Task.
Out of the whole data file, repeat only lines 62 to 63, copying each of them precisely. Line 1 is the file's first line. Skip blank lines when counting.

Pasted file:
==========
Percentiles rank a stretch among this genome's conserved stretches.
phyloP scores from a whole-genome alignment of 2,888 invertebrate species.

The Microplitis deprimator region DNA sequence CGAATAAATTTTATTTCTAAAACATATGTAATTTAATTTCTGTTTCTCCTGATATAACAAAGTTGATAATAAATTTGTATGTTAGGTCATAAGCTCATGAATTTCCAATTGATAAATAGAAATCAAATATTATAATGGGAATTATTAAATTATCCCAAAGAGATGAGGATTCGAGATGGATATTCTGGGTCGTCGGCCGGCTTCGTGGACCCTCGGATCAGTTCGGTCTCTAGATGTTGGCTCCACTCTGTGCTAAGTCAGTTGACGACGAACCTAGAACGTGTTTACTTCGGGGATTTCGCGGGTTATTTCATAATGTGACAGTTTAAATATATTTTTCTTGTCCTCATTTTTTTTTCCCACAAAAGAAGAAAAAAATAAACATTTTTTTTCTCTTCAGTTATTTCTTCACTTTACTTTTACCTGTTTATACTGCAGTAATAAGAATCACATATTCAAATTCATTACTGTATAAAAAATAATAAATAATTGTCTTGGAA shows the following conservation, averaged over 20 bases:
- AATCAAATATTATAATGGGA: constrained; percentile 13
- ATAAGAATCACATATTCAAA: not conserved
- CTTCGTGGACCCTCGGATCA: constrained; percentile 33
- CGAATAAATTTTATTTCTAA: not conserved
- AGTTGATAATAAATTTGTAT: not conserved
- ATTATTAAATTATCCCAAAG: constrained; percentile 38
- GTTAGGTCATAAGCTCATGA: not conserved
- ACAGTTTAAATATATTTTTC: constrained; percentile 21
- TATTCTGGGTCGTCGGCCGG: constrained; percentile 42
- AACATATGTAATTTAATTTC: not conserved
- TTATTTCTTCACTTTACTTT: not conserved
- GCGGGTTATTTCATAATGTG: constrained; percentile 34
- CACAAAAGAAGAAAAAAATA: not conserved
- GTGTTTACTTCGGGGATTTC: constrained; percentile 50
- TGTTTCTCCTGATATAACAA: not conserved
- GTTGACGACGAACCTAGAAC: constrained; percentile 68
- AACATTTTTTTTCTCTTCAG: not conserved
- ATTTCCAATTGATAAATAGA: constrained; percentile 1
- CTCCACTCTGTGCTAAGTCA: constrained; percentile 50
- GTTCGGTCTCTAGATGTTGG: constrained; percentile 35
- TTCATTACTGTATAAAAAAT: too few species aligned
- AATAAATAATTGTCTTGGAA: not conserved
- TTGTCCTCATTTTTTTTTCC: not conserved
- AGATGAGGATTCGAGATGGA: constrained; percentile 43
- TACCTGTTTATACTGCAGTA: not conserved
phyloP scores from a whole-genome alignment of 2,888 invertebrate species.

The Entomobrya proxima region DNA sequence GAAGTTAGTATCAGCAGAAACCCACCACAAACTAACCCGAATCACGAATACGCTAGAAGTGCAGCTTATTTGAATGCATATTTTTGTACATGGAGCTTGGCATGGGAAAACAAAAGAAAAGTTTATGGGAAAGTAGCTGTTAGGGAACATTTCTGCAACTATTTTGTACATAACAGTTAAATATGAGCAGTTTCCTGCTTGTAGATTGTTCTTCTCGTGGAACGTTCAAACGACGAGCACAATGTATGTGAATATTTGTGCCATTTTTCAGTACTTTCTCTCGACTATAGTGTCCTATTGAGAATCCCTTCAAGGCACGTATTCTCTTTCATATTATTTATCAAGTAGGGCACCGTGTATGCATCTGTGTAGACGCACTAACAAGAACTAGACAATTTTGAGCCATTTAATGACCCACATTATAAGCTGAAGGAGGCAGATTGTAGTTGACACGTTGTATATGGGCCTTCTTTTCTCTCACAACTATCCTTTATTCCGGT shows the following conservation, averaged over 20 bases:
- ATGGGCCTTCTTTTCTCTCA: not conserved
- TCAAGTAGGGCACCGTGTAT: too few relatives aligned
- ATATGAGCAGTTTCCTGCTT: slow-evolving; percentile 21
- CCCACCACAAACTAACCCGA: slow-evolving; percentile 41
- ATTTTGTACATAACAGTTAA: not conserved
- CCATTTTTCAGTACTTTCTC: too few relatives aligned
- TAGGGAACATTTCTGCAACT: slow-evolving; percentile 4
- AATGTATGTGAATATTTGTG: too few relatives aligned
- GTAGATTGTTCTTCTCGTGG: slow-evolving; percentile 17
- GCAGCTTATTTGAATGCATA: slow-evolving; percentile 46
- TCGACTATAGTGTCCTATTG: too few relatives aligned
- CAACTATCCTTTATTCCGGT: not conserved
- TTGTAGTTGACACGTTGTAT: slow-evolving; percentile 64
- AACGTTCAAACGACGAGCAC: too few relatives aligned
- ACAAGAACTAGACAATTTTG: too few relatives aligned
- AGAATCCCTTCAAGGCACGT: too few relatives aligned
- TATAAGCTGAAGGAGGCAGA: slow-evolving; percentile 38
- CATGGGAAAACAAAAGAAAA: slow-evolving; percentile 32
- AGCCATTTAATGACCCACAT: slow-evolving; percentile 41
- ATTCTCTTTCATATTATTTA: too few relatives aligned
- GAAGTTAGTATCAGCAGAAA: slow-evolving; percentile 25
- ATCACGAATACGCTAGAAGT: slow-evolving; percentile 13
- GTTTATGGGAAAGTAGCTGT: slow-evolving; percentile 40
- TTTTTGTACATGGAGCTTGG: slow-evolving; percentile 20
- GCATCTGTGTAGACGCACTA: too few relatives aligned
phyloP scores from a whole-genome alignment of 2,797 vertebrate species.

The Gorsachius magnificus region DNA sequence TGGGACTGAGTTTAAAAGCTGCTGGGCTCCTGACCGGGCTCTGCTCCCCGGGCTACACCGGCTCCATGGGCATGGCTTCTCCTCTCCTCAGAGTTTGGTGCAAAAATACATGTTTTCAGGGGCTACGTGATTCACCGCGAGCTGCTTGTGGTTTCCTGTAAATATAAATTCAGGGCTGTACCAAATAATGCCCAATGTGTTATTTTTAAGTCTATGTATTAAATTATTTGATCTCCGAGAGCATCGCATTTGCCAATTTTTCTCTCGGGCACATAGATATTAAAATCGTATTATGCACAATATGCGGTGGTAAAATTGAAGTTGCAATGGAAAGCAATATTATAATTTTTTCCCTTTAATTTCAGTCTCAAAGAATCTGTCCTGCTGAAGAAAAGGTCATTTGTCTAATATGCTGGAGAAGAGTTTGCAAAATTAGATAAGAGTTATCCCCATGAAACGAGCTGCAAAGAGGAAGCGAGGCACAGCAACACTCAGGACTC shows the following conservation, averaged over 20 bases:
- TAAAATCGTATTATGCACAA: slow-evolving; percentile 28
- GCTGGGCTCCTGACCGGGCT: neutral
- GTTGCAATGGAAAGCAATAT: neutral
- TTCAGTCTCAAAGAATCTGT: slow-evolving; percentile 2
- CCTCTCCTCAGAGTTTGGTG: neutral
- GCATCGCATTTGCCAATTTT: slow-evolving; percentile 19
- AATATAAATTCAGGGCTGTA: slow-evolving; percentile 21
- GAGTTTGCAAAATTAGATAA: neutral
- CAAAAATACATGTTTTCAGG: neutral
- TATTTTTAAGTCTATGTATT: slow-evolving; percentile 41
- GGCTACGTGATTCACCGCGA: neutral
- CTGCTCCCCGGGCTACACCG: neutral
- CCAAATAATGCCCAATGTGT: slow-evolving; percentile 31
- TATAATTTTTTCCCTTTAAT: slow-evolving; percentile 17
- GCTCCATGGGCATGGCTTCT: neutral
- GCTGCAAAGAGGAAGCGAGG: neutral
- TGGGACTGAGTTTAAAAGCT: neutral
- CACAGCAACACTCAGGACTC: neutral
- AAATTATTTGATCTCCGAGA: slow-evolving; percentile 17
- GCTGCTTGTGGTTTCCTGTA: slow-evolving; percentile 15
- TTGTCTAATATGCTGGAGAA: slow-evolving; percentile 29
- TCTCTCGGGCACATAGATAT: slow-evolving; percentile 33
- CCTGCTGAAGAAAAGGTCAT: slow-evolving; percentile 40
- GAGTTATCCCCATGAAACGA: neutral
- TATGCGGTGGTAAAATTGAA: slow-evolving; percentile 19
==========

- CCTCTCCTCAGAGTTTGGTG: neutral
- GCATCGCATTTGCCAATTTT: slow-evolving; percentile 19